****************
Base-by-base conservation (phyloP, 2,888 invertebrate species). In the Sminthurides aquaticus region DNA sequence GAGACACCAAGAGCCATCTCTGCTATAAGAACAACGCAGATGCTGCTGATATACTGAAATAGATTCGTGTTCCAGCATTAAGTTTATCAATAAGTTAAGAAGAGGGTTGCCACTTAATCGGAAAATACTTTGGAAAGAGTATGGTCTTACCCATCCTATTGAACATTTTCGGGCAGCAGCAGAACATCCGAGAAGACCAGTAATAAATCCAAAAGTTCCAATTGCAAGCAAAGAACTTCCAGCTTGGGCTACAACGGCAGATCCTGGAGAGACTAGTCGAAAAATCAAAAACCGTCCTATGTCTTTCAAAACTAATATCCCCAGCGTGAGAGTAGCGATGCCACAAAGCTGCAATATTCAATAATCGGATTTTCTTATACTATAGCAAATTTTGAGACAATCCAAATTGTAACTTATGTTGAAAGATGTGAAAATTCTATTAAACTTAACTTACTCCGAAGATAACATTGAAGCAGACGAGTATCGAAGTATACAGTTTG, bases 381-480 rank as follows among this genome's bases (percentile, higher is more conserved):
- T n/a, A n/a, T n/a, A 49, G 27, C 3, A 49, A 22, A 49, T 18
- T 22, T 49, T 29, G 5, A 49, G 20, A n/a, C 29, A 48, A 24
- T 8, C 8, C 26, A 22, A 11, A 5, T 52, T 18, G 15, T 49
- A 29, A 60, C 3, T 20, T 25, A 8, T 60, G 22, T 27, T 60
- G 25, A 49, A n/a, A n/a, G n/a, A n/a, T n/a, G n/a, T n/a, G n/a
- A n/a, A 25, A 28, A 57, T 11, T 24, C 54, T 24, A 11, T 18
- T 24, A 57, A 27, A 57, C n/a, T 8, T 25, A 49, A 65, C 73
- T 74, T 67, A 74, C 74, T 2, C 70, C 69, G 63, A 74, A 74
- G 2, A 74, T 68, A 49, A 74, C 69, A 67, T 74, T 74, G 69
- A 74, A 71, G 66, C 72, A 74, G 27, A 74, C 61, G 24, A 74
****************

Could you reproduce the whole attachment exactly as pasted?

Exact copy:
Base-by-base conservation (phyloP, 2,888 invertebrate species). In the Sminthurides aquaticus region DNA sequence GAGACACCAAGAGCCATCTCTGCTATAAGAACAACGCAGATGCTGCTGATATACTGAAATAGATTCGTGTTCCAGCATTAAGTTTATCAATAAGTTAAGAAGAGGGTTGCCACTTAATCGGAAAATACTTTGGAAAGAGTATGGTCTTACCCATCCTATTGAACATTTTCGGGCAGCAGCAGAACATCCGAGAAGACCAGTAATAAATCCAAAAGTTCCAATTGCAAGCAAAGAACTTCCAGCTTGGGCTACAACGGCAGATCCTGGAGAGACTAGTCGAAAAATCAAAAACCGTCCTATGTCTTTCAAAACTAATATCCCCAGCGTGAGAGTAGCGATGCCACAAAGCTGCAATATTCAATAATCGGATTTTCTTATACTATAGCAAATTTTGAGACAATCCAAATTGTAACTTATGTTGAAAGATGTGAAAATTCTATTAAACTTAACTTACTCCGAAGATAACATTGAAGCAGACGAGTATCGAAGTATACAGTTTG, bases 381-480 rank as follows among this genome's bases (percentile, higher is more conserved):
- T n/a, A n/a, T n/a, A 49, G 27, C 3, A 49, A 22, A 49, T 18
- T 22, T 49, T 29, G 5, A 49, G 20, A n/a, C 29, A 48, A 24
- T 8, C 8, C 26, A 22, A 11, A 5, T 52, T 18, G 15, T 49
- A 29, A 60, C 3, T 20, T 25, A 8, T 60, G 22, T 27, T 60
- G 25, A 49, A n/a, A n/a, G n/a, A n/a, T n/a, G n/a, T n/a, G n/a
- A n/a, A 25, A 28, A 57, T 11, T 24, C 54, T 24, A 11, T 18
- T 24, A 57, A 27, A 57, C n/a, T 8, T 25, A 49, A 65, C 73
- T 74, T 67, A 74, C 74, T 2, C 70, C 69, G 63, A 74, A 74
- G 2, A 74, T 68, A 49, A 74, C 69, A 67, T 74, T 74, G 69
- A 74, A 71, G 66, C 72, A 74, G 27, A 74, C 61, G 24, A 74